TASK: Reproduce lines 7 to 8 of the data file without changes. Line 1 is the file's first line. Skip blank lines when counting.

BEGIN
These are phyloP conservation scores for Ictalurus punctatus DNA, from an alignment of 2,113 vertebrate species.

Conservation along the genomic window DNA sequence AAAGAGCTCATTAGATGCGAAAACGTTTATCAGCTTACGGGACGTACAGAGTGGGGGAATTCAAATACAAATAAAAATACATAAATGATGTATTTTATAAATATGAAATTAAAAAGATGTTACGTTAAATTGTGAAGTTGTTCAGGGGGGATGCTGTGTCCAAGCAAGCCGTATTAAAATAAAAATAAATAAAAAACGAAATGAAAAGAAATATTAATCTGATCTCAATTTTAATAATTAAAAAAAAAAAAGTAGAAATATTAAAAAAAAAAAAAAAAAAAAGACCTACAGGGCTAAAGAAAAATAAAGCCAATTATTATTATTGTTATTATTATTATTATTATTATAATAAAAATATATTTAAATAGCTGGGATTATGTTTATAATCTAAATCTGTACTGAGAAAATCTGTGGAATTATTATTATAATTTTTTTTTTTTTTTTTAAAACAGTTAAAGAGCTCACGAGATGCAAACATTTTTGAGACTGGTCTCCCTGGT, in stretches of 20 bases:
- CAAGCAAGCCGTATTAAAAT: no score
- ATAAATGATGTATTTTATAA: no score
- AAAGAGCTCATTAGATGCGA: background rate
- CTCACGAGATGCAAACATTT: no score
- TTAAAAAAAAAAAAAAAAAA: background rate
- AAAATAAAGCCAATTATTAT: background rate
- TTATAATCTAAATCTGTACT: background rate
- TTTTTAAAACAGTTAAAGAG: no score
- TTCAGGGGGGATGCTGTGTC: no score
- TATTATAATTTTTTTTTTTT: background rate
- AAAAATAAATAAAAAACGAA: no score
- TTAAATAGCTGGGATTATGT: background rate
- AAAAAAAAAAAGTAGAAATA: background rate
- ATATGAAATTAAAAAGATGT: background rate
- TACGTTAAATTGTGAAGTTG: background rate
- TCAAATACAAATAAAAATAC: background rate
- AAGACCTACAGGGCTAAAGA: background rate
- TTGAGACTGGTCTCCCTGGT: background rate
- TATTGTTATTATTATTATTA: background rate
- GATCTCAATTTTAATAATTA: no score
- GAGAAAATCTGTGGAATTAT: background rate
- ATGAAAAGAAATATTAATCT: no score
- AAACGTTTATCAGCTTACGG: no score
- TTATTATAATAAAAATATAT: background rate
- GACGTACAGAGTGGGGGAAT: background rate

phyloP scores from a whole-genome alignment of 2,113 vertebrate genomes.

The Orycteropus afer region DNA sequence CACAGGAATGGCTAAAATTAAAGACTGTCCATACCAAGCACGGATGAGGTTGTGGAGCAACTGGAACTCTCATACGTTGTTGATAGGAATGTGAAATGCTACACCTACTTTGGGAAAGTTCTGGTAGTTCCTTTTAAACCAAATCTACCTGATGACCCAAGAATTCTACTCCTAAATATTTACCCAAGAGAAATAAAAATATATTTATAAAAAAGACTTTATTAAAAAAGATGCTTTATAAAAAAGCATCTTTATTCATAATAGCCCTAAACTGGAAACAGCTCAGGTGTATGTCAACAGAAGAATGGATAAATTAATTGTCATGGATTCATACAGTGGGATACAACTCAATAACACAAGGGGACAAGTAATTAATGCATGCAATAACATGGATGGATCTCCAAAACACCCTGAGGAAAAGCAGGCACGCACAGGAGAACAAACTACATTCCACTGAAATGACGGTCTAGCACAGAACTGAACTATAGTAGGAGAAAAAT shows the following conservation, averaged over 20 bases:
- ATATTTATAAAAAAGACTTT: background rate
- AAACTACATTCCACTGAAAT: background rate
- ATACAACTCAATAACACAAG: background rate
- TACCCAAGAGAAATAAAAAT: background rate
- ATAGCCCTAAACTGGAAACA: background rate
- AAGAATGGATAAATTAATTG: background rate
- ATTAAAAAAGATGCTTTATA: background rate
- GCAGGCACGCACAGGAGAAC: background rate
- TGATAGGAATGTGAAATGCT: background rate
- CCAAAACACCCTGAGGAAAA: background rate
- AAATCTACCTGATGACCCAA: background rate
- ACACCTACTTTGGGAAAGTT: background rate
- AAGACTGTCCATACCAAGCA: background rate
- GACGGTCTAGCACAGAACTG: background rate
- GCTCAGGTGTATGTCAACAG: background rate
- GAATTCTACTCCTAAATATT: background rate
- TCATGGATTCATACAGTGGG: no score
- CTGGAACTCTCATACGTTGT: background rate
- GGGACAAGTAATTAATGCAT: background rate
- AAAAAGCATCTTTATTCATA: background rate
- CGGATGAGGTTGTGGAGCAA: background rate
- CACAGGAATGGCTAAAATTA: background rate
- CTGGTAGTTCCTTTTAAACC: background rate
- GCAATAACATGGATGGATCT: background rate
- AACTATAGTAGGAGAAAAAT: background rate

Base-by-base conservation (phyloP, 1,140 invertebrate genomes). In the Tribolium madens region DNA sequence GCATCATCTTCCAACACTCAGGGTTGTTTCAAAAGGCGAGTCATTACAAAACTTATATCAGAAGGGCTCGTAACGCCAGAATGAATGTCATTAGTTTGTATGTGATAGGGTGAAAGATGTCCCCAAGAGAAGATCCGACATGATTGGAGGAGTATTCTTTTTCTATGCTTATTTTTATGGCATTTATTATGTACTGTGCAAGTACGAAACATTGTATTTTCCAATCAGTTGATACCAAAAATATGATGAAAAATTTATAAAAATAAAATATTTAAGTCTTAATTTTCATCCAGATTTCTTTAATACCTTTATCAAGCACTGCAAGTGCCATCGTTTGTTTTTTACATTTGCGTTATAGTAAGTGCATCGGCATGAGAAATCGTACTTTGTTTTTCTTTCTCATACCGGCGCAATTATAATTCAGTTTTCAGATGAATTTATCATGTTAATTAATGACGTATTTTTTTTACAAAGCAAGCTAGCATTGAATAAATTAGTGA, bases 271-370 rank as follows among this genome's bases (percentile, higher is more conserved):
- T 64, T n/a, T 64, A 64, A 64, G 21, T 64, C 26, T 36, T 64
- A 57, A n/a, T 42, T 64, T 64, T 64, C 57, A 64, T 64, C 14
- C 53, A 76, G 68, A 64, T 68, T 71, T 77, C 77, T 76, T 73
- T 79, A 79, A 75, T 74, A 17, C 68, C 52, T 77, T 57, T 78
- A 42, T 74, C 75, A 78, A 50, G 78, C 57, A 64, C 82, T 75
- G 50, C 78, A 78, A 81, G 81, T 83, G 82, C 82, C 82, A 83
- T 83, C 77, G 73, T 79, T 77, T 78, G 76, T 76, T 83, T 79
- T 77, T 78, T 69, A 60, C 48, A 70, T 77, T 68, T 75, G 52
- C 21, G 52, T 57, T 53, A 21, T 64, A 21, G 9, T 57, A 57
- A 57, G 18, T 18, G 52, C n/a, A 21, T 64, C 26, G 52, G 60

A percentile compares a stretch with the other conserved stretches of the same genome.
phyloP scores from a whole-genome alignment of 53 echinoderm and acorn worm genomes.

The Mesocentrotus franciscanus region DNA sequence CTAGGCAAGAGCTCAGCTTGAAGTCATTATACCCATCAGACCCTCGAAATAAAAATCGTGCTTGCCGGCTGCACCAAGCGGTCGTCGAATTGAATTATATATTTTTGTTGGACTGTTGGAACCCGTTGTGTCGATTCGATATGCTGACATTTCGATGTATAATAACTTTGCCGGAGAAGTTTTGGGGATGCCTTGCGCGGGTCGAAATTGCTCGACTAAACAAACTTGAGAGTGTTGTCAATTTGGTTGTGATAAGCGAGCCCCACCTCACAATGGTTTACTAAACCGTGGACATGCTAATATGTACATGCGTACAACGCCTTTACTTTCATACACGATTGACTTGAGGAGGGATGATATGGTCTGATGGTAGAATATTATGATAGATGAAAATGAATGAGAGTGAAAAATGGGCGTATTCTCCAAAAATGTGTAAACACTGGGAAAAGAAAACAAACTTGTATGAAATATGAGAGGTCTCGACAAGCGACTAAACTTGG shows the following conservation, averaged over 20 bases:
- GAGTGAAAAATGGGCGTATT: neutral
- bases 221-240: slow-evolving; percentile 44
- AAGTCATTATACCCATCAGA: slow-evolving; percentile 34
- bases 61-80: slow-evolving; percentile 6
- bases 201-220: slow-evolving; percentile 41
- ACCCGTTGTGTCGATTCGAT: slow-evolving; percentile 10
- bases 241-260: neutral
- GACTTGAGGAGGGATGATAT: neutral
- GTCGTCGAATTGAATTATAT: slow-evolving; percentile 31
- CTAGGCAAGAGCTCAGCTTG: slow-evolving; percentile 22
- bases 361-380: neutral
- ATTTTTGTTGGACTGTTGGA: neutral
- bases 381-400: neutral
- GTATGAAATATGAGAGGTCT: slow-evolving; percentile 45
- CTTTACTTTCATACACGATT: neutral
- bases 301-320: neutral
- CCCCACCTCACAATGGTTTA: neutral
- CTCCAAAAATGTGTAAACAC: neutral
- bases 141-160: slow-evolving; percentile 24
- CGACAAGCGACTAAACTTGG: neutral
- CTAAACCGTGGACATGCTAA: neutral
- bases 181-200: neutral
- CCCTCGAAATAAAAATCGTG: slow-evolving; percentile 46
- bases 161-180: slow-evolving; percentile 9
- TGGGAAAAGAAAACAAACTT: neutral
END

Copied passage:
- TTAAAAAAAAAAAAAAAAAA: background rate
- AAAATAAAGCCAATTATTAT: background rate